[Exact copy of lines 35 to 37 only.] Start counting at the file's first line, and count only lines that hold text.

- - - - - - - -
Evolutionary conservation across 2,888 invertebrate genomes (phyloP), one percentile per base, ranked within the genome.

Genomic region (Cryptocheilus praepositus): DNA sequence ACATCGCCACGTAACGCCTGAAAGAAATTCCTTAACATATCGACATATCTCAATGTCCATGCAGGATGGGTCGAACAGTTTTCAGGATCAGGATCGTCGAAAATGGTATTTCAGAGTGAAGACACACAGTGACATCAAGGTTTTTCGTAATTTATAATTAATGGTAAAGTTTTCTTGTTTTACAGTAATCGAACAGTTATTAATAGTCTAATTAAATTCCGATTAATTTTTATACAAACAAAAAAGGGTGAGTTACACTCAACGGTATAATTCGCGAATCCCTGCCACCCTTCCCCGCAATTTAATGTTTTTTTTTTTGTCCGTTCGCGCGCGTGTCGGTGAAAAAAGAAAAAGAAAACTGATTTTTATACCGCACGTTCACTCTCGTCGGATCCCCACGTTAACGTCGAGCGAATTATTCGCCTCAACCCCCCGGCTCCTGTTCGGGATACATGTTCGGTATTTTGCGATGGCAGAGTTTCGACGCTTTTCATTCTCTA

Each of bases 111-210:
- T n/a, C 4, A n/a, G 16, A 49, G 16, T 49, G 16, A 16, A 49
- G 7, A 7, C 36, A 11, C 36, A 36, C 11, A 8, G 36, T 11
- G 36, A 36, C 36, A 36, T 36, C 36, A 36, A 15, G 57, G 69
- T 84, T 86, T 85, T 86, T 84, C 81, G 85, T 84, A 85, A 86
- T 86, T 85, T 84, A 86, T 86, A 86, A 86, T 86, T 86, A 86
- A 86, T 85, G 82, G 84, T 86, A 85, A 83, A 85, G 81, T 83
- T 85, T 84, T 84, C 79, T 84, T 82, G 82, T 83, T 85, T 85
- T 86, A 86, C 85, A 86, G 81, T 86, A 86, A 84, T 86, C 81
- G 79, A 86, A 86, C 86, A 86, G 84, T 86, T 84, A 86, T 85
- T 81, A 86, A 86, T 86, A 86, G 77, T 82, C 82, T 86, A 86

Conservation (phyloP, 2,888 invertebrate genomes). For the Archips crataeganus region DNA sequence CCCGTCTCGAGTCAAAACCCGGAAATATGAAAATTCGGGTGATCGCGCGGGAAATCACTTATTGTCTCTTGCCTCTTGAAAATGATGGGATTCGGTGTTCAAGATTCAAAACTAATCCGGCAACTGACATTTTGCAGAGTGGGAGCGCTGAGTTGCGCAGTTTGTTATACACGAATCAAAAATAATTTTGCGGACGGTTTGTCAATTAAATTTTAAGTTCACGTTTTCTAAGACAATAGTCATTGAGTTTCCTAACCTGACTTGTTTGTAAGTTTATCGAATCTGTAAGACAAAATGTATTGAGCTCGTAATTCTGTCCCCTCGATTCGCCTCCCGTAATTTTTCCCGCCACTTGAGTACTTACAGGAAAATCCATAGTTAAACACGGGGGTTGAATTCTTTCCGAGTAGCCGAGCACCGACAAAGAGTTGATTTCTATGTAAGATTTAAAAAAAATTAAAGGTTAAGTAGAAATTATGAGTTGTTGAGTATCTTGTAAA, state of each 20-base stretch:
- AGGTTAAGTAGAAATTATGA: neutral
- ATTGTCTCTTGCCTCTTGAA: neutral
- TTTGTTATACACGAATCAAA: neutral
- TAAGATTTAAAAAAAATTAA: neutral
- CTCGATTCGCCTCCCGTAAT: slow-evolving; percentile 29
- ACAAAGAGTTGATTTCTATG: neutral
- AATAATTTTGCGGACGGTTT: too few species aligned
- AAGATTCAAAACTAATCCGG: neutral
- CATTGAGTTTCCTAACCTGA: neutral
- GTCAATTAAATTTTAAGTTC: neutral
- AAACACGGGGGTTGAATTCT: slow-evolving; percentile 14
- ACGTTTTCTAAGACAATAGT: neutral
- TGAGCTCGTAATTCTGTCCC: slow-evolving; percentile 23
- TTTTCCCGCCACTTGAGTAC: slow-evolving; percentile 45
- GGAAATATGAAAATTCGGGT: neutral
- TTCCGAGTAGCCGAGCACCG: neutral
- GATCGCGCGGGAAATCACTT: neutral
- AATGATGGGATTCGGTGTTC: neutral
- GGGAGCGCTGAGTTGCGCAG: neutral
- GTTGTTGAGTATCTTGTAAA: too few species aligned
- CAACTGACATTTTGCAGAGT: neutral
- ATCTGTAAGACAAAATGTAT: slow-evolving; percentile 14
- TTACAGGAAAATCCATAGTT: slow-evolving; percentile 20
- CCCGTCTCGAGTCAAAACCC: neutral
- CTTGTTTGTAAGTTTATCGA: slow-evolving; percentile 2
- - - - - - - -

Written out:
- CAACTGACATTTTGCAGAGT: neutral
- ATCTGTAAGACAAAATGTAT: slow-evolving; percentile 14
- TTACAGGAAAATCCATAGTT: slow-evolving; percentile 20